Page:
Representative Fisher’s last chance

Leaders of Iowa House or Senate committees can bury legislation without ever allowing discussion, let alone a vote. As Emma Schmit and Adam Mason report, that’s what’s happening with a bill that could help clean up our state’s filthy waterways. -promoted by Laura Belin

Republican State Representative Dean Fisher has less than one week left to do the right thing for Iowa’s rural communities, independent farms, and water quality.

Fisher has a choice to make this week. As chair of the House Environmental Protection committee, he is single-handedly holding up progress on a bill that would enact a moratorium on new and expanding factory farms. We aren’t talking about a floor vote or even a committee vote– we’re talking his outright refusal to even assign the bill to a subcommittee so that it could be debated.

This bill, House File 203, is of critical importance to Iowans. Introduced by State Representative Sharon Steckman, the bill has thirteen co-sponsors (all Democrats) with twenty representatives in total expressing support. Thousands of Iowans have made calls and sent letters to their legislators. Hundreds have called Fisher’s office pleading for him to allow debate on this bill, and more than a hundred people rallied at the capitol two weeks ago in support of a moratorium.

And yet Fisher won’t allow lawmakers to discuss the bill — even as Iowa’s factory farm crisis grows more serious each year.

Fisher clearly has no plan to allow this bill to be debated. In fact, he has canceled nine out of thirteen Environmental Protection committee meetings scheduled for this session. If Fisher does not assign this bill to subcommittee, there is no chance it will survive past the first funnel — this coming Friday, March 8.

Last Friday a group of Fisher’s constituents attended one of his legislative forums to demand that he assign the moratorium bill to a subcommittee. When asked about the bill, he suggested the growing number of streams providing habitat to trout is evidence that Iowa’s voluntary nutrient reduction strategy is working. Nevermind that the vast majority of these trout are stocked and don’t survive past summer. Anecdotal evidence of trout is not proof that our water quality has improved.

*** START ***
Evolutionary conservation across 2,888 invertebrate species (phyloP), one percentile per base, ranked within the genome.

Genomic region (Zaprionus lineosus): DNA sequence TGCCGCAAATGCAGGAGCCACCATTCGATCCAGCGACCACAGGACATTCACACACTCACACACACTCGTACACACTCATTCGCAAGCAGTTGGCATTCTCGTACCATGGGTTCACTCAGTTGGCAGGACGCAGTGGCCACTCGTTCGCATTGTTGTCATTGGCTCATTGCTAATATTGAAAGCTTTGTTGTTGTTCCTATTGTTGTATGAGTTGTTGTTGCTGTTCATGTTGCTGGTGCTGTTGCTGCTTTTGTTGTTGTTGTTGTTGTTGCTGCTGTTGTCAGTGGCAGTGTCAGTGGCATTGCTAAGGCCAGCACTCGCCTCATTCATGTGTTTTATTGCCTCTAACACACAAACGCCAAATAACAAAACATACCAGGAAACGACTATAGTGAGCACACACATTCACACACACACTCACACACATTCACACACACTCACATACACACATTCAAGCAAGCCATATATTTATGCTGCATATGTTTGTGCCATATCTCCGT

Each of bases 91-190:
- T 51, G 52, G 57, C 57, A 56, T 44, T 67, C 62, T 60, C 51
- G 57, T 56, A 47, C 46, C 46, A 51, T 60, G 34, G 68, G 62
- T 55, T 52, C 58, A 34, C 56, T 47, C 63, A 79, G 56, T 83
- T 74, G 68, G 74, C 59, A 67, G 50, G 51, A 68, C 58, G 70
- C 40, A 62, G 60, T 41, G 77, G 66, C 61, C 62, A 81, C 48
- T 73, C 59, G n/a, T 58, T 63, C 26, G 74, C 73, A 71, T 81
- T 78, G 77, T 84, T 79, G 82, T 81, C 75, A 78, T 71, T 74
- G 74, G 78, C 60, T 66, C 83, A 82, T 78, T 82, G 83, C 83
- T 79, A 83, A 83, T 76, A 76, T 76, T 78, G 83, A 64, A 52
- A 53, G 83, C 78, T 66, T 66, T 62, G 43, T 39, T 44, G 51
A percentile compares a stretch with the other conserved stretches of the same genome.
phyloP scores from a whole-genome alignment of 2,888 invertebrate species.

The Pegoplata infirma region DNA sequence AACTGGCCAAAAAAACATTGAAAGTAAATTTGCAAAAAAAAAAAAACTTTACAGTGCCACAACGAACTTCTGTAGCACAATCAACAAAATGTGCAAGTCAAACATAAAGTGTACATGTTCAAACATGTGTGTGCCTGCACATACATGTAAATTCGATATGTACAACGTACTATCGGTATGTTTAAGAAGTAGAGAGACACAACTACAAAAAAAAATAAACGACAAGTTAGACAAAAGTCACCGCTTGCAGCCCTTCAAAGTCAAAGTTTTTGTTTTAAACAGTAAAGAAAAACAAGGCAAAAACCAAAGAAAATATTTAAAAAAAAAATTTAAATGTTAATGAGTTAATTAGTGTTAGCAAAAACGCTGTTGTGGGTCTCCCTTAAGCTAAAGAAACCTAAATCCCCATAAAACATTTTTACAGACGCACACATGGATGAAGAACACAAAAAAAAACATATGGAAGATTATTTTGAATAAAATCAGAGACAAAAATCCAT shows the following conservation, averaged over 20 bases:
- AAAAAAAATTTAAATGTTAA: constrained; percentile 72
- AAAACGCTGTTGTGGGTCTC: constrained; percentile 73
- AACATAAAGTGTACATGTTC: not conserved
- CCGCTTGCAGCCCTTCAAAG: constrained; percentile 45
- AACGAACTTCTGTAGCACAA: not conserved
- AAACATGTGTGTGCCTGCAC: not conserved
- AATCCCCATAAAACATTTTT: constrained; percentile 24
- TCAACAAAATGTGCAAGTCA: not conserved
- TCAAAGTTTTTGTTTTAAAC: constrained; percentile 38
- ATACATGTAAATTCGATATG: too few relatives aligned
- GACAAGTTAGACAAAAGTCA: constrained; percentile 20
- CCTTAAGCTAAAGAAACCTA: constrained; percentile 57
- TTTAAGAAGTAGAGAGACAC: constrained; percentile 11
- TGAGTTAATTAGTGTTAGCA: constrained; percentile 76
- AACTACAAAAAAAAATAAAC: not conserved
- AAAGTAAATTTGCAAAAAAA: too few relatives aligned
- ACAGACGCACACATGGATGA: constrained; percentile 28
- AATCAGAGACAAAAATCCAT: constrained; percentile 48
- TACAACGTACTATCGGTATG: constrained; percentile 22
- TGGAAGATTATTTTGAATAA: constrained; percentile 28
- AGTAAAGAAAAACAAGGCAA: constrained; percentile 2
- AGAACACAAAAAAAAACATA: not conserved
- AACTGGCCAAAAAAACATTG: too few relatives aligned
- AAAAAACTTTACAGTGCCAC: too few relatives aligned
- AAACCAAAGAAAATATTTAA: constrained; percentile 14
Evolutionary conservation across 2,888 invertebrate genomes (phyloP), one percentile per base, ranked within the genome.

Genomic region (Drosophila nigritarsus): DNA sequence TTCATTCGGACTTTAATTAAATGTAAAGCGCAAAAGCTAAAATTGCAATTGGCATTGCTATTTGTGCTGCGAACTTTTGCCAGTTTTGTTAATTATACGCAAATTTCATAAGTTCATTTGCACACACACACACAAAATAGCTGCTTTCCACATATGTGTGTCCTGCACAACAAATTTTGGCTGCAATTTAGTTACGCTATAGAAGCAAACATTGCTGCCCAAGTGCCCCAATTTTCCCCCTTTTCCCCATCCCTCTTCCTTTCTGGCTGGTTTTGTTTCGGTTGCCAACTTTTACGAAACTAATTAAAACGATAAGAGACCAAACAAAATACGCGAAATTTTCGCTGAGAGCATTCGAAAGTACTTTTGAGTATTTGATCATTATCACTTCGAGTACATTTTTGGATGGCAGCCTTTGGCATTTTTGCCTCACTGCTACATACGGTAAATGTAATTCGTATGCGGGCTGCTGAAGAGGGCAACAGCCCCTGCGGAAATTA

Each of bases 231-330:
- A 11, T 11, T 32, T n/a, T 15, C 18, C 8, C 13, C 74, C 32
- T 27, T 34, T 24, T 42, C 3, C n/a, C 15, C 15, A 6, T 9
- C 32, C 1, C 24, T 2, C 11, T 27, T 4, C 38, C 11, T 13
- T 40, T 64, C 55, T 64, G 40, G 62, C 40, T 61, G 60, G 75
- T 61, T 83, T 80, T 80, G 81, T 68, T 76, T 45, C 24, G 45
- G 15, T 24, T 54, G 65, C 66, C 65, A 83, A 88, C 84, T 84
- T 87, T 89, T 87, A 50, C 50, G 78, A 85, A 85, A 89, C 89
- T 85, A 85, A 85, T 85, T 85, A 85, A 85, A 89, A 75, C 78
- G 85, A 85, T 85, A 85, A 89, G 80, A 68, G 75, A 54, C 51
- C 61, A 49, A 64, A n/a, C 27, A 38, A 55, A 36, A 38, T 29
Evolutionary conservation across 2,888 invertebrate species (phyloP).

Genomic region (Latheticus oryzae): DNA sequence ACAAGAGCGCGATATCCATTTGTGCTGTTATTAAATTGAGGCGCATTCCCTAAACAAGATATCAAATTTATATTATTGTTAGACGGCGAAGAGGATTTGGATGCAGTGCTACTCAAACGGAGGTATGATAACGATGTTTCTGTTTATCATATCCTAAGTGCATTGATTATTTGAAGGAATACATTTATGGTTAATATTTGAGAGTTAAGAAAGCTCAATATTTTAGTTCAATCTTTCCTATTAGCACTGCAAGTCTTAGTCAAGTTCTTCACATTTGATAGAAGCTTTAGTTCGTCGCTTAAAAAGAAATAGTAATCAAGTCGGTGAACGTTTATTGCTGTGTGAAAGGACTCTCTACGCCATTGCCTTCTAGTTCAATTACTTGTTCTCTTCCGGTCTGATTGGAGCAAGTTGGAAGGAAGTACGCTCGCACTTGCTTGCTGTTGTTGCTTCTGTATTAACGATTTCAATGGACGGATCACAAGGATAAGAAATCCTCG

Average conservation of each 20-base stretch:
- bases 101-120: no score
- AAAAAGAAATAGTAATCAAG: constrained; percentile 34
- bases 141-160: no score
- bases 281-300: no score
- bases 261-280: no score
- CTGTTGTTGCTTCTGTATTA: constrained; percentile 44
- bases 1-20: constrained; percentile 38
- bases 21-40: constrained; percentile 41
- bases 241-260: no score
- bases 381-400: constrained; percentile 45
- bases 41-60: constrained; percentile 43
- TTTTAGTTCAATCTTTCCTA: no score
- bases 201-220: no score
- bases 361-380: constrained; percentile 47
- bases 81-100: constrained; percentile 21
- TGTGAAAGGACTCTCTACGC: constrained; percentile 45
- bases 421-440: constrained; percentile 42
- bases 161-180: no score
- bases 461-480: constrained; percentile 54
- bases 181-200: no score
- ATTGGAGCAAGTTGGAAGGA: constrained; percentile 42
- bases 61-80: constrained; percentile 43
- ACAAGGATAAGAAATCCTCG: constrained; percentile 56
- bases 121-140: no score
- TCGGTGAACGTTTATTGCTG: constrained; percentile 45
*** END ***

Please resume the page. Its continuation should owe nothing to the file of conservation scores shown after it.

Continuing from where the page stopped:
But we do have proof the voluntary nutrient reduction strategy is not working.

Iowa has more than 750 impaired streams, many of them from pollutants directly linked to industrial agriculture. Several of these impaired streams are in Fisher’s own district. Everyone has the right to clean water, and yet our drinking water across the state is full of pollutants from factory farms and other industrial agriculture sources. Nitrates, which have been linked to birth defects and certain cancers, exceeded federal limits in 11 of our public water supplies in 2015, and more than 200 additional water systems, including the Des Moines Water Works, continue to struggle with high nitrate levels.

The only thing working less than Fisher is Iowa’s failed nutrient reduction strategy. Fisher and his legislative allies, as well as those profiting from Iowa’s industrialized ag sector, continue to say we just need more time for the industry to clean itself up. The truth is no industry has ever voluntarily regulated itself, and this one never will. That’s why we need mandatory rules and regulations, paired with tough enforcement over factory farms.

It’s time for Fisher to listen to us, the people of Iowa, about an issue that is incredibly important to the future of our state. He needs to be accountable to us– not the Farm Bureau. Fisher has four days to allow the factory farm moratorium bill to be debated. Call him at 888-724-8946 to ask him to assign House File 203 to a subcommittee.

Adam Mason
State Policy Organizing Director
Iowa Citizens for Community Improvement

Emma Schmit
Iowa Organizer
Food & Water Watch

  • As someone told me many years ago...

    …if you forget about the environment when you’re in the voting booth, it may not do you much good to remember it later.

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